Autechre at Conne Island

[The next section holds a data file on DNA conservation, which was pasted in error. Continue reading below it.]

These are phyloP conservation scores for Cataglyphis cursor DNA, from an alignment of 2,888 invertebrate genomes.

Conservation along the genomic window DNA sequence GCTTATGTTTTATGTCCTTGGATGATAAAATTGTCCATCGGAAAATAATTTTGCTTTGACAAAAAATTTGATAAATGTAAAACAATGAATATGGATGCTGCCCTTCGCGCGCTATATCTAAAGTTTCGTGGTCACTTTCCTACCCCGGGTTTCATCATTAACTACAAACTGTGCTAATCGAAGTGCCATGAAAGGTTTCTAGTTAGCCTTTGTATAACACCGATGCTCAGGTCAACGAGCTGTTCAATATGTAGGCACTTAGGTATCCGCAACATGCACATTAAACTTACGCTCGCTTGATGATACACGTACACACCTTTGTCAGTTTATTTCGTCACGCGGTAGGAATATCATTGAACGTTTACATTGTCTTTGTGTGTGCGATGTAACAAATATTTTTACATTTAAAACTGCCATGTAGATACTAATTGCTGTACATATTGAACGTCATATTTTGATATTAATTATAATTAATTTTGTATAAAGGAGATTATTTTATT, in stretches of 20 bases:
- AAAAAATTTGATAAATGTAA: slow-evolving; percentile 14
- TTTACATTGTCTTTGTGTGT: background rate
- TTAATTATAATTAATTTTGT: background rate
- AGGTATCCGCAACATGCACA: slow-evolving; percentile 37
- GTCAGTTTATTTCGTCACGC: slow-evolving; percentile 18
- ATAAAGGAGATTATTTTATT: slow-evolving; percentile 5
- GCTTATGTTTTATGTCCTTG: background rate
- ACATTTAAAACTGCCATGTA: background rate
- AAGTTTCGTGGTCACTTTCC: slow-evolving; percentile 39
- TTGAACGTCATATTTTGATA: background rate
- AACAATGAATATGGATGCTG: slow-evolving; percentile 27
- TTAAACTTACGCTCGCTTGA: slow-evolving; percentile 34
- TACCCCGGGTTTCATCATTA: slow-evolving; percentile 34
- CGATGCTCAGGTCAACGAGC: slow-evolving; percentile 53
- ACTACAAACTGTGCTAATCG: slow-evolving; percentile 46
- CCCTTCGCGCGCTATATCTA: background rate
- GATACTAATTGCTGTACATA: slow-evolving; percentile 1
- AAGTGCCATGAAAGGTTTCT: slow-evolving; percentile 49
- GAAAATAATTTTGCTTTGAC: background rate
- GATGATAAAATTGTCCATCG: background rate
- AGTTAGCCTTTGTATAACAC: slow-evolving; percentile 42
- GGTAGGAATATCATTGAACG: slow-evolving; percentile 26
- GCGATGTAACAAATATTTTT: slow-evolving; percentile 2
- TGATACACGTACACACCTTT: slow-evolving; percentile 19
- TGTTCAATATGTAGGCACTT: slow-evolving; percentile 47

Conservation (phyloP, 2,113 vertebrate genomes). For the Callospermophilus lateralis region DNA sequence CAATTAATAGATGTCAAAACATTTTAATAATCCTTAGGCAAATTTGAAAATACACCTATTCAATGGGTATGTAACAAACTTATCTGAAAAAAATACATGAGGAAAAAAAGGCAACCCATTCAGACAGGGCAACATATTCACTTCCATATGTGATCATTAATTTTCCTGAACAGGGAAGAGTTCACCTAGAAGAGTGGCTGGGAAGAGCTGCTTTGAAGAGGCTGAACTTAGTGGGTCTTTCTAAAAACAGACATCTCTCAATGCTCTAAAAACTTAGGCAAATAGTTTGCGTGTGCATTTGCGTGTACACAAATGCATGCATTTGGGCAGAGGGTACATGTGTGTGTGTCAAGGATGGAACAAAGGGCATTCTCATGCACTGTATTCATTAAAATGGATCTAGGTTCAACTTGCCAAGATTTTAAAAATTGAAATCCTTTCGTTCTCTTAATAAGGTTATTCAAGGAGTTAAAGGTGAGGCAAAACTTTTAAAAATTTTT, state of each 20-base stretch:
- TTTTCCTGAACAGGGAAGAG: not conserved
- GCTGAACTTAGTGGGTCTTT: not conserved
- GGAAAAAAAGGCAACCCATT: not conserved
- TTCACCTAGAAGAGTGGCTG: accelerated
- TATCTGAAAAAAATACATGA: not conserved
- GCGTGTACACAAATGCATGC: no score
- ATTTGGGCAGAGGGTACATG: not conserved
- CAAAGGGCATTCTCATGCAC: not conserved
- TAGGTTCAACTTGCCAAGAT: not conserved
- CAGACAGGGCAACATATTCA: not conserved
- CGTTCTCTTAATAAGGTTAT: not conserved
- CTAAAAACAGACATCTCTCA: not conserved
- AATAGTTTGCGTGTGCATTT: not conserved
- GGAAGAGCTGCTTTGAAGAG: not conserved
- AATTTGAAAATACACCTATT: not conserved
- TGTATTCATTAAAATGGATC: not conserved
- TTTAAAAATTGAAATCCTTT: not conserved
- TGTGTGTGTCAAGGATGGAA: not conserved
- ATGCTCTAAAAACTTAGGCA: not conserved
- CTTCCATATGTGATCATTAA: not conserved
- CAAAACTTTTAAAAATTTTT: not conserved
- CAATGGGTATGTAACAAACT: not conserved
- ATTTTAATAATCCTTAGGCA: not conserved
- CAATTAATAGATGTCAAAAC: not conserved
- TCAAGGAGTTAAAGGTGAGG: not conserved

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  • Around 9 PM on Monday, November 21st, anyone approaching Conne Island through its muddy, leaf-strewn garden was greeted with blood-curdling peels of noise shooting out the club's front door. This was Russell Haswell, then partway through a live set that called to mind a buzzsaw grinding through a chalkboard. Standing in darkness on the stage, shoulder-length hair pouring from his trucker hat, he dotted his bouts of noise with intervals of silence, a slightly different length every time, so you never knew exactly when that squealing and scraping would roar back in. By then the room was completely packed, with many people having long since claimed the square-foot of dance floor from which they'd be taking in the night's main act. Autechre play in total darkness, and the bars shut until they're finished. A state of relative motionlessness is encouraged. In a small club like Conne Island, this has an interesting effect. People formed a dense, unmoving block of bodies well ahead of time, ready to spend 60 minutes stewing in the duo's odd frequencies. They gladly endured Hasswell's visceral assault—he even got a few whistles. Skam Records founder Andy Maddocks came on for a quick DJ set next, cleansing the palette with breaky, rough-edged techno. And then, with little ado, Autechre started. The lights went down, and in rolled the first wave of fizzing, warbling sounds. Aside from the music—which was widely considered to be particularly good on this tour—the most fun part of Autechre concerts is the crowd's reaction. Rarely, if ever, does such weird music get such an ebullient response. At anything quintessentially Autechre—squishy low-end, slurping rhythms, drum fills that sound like machinery falling down a flight of stairs—people lose their shit. Sounds that can only be described in onomatopoeia—"gjjjrrrr-zzzzsccchllooooorrrphh" and what have you—are received like virtuosic guitar solos, with two-handed whistles and male voices shouting "YEAHHH!" As the music rolls through the darkness, some people fall into a semi-dream state—I spent most of it with my eyes closed, and was surprised to see how far I'd drifted across the dance floor when it was over. Others stay more actively engaged, rocking their shoulders and going for the occasional fist-pump. I had to admire the crew of punks next to me, two girls and a guy, who enjoyed a three-way kiss for the first 20 minutes or so of the set, arm in arm as if in a huddle, wobbling from side to side. The performance unfurled like a carefully paced sequence of scenes. Sometimes it evolved slowly and imperceptibly; in a few memorable moments, it changed all at once. The best of these came about halfway through, when a cascade of descending synth tones blew in out of nowhere, driving the crowd nuts even before the arrival of what, at the time, sounded like a standard techno beat (the only one of the night). Another climax was the hellish church organ stabs near the end, which created a kind of call-and-response (ORGAN-"whoo!"—ORGAN-"whoo!" ). But it's a testament to Autechre's extraordinary artistry that the crowd didn't really live for these big moments. They were equally in thrall to the most rhythmless pockets of the hour-long set, happy to loll around in the soup of this seminal duo's music, which, a quarter-century since it first appeared on record, remains as modern, entrancing and exquisitely strange as anything you'll ever hear.